I’ve spent many hours (re)playing the whole Life is Strange series over the last couple of months. Even though I liked the original game very much at the time of its release, it’s one of those rare games that I’ve come to appreciate more over time, and I think Before the Storm helped in that regard, retroactively giving more nuance and weight to the events of the first game. Unlike, say, the Metal Gear Solid series, the Life is Strange ‘universe’ (forgive me) is very lean and focused despite this expansion; one of the reasons for this being that rather than adding ever more ‘lore’ or ‘content’ to the ‘universe’ (god I’m so sorry), it essentially stays focused on one period in one person’s life: the teenage years of Chloe Price. Still, there’s a cumulative effect that is greater than the sum of its parts, layers of stories creating an illusion of the weight of memories and the passage of time that is rare in games (or perhaps any medium).
For a series that has accrued such emotional power among players over time, a Farewell episode may seem like a sensible, but also a potentially dangerous move. Too strong, I suspected, might be the temptation to create something self-indulgent, kitschy and overly sentimental; in other words, trite fan service. Luckily, Farewell is not that. And while it may not be the strongest story or episode of the series, it is a satisfying if painful ‘conclusion’ that also happens to be quite thought-provoking. I always thought that there’s a lot to unpack when it comes to Life is Strange, and especially Before the Storm, and that in some ways, they have received less attention than they deserve. The same will certainly be true for Farewell, seeing as it’s sadly a bonus episode exclusive to buyers of the “deluxe” version.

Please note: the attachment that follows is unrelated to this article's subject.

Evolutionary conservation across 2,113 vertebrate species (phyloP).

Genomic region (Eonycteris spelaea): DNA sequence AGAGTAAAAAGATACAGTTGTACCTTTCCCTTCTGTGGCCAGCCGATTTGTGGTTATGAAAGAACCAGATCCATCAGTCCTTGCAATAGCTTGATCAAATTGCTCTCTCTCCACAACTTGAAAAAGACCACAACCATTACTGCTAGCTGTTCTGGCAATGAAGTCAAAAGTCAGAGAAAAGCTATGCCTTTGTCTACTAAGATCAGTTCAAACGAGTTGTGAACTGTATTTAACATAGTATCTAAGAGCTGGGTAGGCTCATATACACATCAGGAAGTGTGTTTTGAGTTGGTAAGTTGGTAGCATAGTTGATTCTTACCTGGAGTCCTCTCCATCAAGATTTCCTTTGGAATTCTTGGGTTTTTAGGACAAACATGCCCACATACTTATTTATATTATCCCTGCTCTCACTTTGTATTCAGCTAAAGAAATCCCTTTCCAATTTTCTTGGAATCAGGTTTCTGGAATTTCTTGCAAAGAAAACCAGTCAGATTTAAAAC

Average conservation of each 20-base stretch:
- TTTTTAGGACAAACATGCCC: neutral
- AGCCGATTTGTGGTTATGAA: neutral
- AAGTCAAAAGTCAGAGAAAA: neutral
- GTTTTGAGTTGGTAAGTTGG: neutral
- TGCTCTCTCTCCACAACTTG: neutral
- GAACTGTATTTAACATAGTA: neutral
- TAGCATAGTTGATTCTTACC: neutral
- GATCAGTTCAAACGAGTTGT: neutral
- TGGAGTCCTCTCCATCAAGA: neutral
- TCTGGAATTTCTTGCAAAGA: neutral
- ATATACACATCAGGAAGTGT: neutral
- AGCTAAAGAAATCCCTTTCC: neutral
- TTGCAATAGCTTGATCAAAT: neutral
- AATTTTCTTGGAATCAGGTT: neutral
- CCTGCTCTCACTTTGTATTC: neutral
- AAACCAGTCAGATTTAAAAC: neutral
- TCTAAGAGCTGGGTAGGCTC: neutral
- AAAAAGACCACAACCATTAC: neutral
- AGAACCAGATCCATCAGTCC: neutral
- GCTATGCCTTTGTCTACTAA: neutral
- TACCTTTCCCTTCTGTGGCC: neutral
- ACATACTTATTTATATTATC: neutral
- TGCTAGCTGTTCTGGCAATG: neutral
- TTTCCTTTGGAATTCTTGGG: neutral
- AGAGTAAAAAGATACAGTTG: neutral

What struck me the most while playing Farewell was its ambiguity, its refusal to tell you definitely how to feel about the events that unfold. Is this the story of a life destroyed by a callous universe, of a teenage girl stripped of her future? Or is it a story of hope and companionship against all odds, an invitation to focus on the positive amidst the tragic? I’m not here to answer this question, but to show how Farewell keeps this ambiguity from collapsing in on itself throughout the entirety of the episode.
On the surface, Farewell gives us a chance to experience an episode in the lives of Max and Chloe in a state of ‘innocence’, prior to their separation and William’s death. We see the two girls goofing around, blowing up dolls and playing make-believe in their pirate world. After the heaviness of Life is Strange and Before the Storm, this is a refreshing change of pace away from all the high stakes and the drama. There’s a light-hearted silliness that pervades the better part of Farewell; awkward roleplay and cheesy pirate-speak. It unabashedly embraces the charming ‘cringiness’ of the series, even acknowledges it by letting Max point out how dorky and ridiculous their make-believe truly is.